In my second post here at FirstNerve, I riffed on the popular but scientifically baseless idea that humans can smell 10,000 different odors. In What the Nose Knows, I traced the idea back to 1927 when two American chemists created a numerical system of odor classification that, in theory, could distinguish 6,561 separate smells. This precise estimate was soon rounded up to 10,000.
As I pointed out in the book, this estimate is highly sensitive to arbitrary assumptions in the classification system. Change them slightly and you end up with 161,051 odors or 147,741 odors, etc. In addition to this weakness, the sniff-ratings used in the system turned out to be unreliable.
My research on the topic convinced me that the American chemists Ernest C. Crocker and Lloyd F. Henderson were the scientific source for “10,000 smells”: the trail ended with them. But the seductiveness of that nice, fat round number worried me: their estimate might have re-awakened some early, even pre-scientific, myth about odor number. Was there an earlier instance of 10,000 smells? Not that I could find.
But that was two years ago. Since then Google has digitized an even vaster array of old books and periodicals. Lo and behold, I’ve now found two references in poetic verse that date back more than 200 years.
The first, published in 1804, is from The Power of Solitude—A Poem in Two Parts, by Joseph Story.
Without her presence where shall bliss reside?Okay, so this is a poetic, not a scientific, antecedent. Still, midst all these cooling zephyrs and warbling echoes, it’s a little unnerving to stumble upon the exactitude of ten thousand odors. What’s going on?
E’en fair CALYPSO loathed her deathless pride:
On wings divine aërial spirits shot
Ten thousand odors thro her sparkling grot,
Round her rich couch with warbling echoes played,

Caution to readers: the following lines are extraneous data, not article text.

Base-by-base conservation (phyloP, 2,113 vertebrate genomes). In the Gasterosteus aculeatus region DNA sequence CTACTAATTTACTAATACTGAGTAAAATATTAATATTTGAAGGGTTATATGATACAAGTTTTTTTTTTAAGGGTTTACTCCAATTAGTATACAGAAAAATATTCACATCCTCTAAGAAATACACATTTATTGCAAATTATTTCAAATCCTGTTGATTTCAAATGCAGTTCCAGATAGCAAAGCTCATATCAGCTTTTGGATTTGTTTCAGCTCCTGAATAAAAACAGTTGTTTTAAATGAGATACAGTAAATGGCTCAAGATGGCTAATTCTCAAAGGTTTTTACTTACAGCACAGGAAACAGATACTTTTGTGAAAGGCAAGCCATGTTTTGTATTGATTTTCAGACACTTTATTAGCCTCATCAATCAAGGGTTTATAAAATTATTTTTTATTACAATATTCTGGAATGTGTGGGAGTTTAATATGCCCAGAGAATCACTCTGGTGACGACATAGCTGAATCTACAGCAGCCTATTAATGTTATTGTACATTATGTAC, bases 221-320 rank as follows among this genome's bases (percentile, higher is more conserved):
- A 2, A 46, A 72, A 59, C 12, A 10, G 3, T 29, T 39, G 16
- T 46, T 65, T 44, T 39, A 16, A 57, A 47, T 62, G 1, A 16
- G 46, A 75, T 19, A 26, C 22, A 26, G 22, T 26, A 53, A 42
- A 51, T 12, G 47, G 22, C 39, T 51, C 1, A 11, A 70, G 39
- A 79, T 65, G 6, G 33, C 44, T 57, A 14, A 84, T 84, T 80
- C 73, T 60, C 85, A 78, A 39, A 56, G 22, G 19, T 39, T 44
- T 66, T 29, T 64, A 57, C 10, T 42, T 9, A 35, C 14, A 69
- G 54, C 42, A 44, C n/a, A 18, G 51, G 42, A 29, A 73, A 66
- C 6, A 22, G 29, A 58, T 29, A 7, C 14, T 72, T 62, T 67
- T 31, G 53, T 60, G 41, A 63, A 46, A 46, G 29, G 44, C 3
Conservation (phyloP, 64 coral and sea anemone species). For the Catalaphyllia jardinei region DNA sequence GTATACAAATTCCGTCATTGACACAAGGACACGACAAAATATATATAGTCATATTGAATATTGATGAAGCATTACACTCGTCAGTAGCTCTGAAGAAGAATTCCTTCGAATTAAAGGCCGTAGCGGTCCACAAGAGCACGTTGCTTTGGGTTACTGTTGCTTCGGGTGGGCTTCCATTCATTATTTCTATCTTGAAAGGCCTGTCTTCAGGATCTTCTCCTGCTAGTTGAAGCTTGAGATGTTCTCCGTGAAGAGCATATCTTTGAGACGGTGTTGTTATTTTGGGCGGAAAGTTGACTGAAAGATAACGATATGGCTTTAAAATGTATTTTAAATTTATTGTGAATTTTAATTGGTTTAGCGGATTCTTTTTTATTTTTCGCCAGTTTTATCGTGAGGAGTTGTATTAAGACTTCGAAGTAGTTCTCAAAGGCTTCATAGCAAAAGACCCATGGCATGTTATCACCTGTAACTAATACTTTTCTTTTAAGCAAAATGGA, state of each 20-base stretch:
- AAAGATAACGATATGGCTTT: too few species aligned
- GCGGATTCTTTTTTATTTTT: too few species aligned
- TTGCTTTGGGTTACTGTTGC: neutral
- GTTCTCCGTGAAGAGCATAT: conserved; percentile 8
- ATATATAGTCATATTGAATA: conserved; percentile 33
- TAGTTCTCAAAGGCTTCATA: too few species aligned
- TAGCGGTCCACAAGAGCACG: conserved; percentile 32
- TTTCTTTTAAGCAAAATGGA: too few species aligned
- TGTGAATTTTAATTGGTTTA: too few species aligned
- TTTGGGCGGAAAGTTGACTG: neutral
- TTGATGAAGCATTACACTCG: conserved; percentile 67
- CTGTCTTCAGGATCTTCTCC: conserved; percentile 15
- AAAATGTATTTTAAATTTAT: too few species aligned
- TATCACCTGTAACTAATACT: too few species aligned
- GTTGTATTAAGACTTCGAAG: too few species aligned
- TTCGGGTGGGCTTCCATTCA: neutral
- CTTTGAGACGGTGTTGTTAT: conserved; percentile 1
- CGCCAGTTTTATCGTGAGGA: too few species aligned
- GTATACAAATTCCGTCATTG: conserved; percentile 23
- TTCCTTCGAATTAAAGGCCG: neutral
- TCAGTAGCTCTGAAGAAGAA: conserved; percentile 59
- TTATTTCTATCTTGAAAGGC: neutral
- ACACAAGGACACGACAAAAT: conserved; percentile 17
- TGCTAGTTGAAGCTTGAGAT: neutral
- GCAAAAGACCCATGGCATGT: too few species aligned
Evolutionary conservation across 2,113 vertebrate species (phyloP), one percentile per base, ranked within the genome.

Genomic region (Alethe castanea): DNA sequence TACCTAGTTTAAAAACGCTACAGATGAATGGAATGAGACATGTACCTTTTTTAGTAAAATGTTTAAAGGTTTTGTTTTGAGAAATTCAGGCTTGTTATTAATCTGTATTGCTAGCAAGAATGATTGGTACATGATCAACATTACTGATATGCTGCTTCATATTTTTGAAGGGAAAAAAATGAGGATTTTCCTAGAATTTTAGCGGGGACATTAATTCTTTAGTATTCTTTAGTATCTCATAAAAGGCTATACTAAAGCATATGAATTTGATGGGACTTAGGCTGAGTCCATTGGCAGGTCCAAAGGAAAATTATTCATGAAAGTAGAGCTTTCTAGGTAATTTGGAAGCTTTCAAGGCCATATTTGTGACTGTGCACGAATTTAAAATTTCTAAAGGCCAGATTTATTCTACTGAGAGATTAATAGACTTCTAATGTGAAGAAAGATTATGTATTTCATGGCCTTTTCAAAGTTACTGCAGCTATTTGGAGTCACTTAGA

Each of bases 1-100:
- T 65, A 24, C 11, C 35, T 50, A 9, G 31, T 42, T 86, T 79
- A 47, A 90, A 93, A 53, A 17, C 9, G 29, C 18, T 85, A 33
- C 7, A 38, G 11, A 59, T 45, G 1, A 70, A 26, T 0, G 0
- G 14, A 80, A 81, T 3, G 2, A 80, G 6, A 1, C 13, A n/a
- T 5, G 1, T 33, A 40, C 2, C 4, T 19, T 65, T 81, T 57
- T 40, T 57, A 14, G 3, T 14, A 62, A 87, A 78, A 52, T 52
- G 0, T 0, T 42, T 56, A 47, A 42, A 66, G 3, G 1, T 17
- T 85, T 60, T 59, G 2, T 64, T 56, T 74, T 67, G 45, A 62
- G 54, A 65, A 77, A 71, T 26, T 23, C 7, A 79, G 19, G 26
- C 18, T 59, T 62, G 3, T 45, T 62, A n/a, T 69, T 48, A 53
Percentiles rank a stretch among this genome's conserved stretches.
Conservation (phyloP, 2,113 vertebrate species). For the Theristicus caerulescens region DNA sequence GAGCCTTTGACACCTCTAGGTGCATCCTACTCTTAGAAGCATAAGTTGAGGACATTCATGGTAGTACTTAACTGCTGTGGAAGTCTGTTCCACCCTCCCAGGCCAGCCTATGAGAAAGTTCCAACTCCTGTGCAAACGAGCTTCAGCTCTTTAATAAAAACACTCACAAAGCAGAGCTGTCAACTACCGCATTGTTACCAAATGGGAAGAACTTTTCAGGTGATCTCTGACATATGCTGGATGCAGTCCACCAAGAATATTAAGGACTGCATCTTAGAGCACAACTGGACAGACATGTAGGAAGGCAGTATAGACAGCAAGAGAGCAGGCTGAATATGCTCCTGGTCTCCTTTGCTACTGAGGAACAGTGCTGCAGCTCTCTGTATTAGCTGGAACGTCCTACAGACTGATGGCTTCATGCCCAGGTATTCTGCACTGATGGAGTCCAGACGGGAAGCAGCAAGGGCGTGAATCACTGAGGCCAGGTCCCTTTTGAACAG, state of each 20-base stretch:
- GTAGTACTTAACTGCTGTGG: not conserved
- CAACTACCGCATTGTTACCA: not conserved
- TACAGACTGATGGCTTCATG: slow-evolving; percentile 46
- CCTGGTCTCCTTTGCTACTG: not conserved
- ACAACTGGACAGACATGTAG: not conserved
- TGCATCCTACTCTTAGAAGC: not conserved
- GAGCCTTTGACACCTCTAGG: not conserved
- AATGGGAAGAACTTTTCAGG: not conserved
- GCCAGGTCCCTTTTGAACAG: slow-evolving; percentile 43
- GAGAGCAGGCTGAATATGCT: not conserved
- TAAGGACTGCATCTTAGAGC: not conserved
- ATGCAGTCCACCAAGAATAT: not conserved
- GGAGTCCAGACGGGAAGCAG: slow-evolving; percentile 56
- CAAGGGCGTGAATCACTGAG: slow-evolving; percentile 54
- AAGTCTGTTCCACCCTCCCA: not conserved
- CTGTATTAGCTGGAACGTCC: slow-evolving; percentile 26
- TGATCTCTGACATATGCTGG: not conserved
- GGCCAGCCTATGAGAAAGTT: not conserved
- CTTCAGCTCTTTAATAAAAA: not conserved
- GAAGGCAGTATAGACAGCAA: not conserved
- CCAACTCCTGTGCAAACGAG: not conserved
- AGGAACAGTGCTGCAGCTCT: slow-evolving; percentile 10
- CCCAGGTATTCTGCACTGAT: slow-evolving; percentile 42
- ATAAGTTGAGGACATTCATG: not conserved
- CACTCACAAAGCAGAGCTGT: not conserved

And arched the mytle’s salutary shade,
With fragrant breath the cooling zephyrs wove ;
But all was sadness in thine absence, love!
Immortal life had just the power to please,
And health and beauty languished for disease.
The second example, published in 1806, is from The Pleasures of Love: Being Amatory Poems, Original and Translated, from Asiatic and European Languages, by G.W. Fitzwilliam. The poem To Selima was originally by Achmed Ardebeili. It begins:
Ten thousand tulips bloom in Mavra’s vale,After invoking few more 10Ks it ends with:
Ten thousand gems in Corga’s rocks are born,
Ten thousand odors scent the vernal gale,
Ten thousand splendors crown the orient morn.
Ten thousand armies cannot vanquish Fate.
Here’s a solution to the puzzle. In the first decade of the 19th century, before the Industrial Revolution, ten thousand of anything was a lot. There were no gigabytes of data then, no estimate of the speed of light, no concept of the real age of dinosaur fossils. Ten thousand was a number tossed around by poets as a rhetorical device. With inflation, poets have reached for bigger effect. As the poet who is buried at Père Lachaise once sang:
The crystal ship is being filled,
A thousand girls,
A thousand thrills,
A million ways to spend your time,
When we get back,
I’ll drop a line.